Managing Terminal Services users
Updated: January 21, 2005
Applies To: Windows Server 2003, Windows Server 2003 R2, Windows Server 2003 with SP1, Windows Server 2003 with SP2
Managing Terminal Services Users
Each user who logs on to a Terminal Services session must have a user account either on the server or in a domain on the network that the server is on. The Terminal Services user account contains additional information about the user that determines when users log on, under what conditions, and how specific desktop settings are stored. Windows Server 2003 family operating systems contain a built-in User group called Remote Desktop Users, which is used to manage Terminal Services users.
About the Remote Desktop Users group
When you install one of the Windows Server 2003 family operating systems, the Remote Desktop Users group is one of the built-in user groups on your computer. Members of this group have the same access as members of the Users group, but they have the additional ability to log on remotely to the computer.
By default, this group is not populated when you install Terminal Server on your computer. You must choose the users and groups that you want to have permission to log on remotely to the terminal server, and manually add them to the Remote Desktop Users group. This increases the security of remote connections, and also allows you to install any required programs before users start connecting to the terminal server.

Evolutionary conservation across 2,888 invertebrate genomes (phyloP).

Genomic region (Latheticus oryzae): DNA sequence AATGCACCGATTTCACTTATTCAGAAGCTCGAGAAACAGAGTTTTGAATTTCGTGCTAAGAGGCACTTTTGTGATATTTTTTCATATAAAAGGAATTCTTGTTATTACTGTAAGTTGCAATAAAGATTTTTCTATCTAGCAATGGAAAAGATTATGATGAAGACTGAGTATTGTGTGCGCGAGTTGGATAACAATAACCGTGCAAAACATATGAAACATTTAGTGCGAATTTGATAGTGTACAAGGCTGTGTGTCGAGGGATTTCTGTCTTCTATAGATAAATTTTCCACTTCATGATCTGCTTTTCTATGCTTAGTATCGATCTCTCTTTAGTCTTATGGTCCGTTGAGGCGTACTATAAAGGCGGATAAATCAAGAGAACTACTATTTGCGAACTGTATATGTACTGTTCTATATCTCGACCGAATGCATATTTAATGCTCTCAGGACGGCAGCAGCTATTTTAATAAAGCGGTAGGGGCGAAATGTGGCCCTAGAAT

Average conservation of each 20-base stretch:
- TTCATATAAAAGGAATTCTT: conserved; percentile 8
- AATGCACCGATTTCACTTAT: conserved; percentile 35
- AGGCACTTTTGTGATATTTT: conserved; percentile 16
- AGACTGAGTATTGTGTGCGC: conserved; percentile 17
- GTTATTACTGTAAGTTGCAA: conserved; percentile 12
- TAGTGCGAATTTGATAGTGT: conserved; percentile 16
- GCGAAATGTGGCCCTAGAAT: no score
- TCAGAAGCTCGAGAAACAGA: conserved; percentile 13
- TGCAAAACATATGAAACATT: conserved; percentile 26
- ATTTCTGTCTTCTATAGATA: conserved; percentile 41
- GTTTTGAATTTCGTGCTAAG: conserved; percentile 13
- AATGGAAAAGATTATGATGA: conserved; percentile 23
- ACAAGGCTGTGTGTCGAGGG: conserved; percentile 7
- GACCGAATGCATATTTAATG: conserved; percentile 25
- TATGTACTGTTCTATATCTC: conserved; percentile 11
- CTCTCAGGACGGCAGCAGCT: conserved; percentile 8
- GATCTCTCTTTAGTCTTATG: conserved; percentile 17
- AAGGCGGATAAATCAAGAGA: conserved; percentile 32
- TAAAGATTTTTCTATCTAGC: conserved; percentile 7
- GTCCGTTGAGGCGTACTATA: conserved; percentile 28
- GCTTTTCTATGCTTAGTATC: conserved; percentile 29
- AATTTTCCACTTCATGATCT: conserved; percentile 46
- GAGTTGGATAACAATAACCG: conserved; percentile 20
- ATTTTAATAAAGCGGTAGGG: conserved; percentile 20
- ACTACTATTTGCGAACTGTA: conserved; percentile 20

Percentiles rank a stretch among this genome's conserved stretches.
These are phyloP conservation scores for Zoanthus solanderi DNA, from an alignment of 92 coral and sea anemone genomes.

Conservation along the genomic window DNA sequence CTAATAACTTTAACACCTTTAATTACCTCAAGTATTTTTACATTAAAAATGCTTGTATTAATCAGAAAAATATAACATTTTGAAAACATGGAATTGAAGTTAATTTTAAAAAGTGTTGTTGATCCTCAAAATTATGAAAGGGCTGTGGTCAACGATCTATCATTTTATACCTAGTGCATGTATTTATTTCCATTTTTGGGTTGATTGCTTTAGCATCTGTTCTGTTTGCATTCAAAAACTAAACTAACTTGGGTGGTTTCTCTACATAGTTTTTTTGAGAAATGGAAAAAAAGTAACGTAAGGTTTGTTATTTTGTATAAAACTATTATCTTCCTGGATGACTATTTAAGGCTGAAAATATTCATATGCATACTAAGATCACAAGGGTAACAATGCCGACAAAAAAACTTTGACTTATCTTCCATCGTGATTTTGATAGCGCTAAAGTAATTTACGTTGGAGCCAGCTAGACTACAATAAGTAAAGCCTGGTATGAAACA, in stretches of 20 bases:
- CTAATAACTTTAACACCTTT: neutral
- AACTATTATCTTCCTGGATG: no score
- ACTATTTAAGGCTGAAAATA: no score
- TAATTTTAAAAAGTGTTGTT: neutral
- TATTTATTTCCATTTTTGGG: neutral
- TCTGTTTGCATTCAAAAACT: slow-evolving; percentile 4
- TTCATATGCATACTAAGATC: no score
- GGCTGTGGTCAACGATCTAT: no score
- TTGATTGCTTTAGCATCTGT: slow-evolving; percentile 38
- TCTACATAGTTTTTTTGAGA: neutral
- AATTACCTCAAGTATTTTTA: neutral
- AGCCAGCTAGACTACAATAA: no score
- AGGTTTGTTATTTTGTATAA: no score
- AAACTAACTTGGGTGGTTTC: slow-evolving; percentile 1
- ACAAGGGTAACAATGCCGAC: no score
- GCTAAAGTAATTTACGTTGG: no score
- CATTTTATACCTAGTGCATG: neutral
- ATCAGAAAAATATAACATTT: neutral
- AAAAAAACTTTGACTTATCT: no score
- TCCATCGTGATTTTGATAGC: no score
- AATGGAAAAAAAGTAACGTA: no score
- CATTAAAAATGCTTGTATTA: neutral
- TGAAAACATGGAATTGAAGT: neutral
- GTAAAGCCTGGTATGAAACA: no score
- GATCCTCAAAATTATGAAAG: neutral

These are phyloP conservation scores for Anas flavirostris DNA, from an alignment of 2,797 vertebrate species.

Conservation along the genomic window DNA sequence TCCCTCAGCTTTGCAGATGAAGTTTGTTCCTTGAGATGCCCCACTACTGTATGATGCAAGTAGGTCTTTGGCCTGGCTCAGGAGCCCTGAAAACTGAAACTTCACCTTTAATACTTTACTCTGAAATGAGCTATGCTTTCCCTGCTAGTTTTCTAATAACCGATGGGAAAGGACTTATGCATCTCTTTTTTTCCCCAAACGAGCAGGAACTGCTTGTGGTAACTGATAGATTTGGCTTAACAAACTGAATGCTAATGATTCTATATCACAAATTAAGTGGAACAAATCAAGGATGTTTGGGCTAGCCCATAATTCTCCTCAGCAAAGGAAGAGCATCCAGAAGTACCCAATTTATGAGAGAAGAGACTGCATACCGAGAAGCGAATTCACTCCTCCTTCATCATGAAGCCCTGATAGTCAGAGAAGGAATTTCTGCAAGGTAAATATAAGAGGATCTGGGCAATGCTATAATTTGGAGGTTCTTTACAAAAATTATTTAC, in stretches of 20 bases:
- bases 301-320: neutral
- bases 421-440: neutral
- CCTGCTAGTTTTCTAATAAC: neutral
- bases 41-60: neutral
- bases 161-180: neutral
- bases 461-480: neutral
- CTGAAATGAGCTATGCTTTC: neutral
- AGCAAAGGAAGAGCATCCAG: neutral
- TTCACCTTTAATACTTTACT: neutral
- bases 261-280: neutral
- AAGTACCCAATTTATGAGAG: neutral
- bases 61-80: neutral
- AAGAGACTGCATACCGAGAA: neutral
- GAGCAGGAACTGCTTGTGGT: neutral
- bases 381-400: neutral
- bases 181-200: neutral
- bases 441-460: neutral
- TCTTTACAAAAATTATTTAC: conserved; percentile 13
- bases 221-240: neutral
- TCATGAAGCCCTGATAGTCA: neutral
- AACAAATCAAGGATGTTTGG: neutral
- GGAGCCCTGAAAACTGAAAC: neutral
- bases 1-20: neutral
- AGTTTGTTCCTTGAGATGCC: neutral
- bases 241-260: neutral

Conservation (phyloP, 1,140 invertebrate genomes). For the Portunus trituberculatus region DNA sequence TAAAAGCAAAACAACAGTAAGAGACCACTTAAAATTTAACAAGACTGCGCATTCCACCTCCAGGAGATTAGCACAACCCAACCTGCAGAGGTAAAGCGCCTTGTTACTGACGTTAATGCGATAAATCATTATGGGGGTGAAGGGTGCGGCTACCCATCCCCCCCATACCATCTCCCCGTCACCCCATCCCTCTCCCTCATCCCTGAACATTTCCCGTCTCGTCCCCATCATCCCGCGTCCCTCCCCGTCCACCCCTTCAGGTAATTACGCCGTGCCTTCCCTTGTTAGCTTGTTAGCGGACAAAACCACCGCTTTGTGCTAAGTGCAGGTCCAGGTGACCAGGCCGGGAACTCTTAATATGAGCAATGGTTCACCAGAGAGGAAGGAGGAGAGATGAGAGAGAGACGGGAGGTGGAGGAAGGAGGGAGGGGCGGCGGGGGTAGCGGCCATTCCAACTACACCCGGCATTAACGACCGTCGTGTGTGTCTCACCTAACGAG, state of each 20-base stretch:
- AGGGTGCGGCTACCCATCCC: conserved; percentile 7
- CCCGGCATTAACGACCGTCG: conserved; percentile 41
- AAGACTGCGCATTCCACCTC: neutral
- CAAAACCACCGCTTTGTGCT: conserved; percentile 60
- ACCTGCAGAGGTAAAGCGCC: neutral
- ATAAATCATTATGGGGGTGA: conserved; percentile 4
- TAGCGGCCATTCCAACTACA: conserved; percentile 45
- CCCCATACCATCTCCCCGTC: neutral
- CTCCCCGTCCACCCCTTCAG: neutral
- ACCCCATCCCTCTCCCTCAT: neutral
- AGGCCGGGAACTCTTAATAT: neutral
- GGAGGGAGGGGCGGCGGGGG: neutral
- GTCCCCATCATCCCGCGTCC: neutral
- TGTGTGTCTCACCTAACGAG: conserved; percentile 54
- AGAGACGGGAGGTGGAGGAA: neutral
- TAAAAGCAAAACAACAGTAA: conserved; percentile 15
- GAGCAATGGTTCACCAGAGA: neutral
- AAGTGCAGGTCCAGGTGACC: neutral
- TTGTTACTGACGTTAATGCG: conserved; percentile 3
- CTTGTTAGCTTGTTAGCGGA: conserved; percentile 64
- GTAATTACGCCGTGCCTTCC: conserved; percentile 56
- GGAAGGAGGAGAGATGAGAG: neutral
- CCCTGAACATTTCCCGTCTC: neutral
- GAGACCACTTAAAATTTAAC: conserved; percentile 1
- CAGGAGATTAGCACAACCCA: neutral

The Select Remote Users button on the Remote tab of the System Properties dialog box allows you to add users to the Remote Desktop Users group. However, if a server running a Windows Server 2003 family operating system is being used as a domain controller in a Windows 2000 domain, this button is disabled. This domain controller can have domain groups, but not local groups, so in this situation you cannot use this button to add users to the Remote Desktop Users group.
For information on how to add users to the Remote Desktop Users group, see Add users to the Remote Desktop Users group.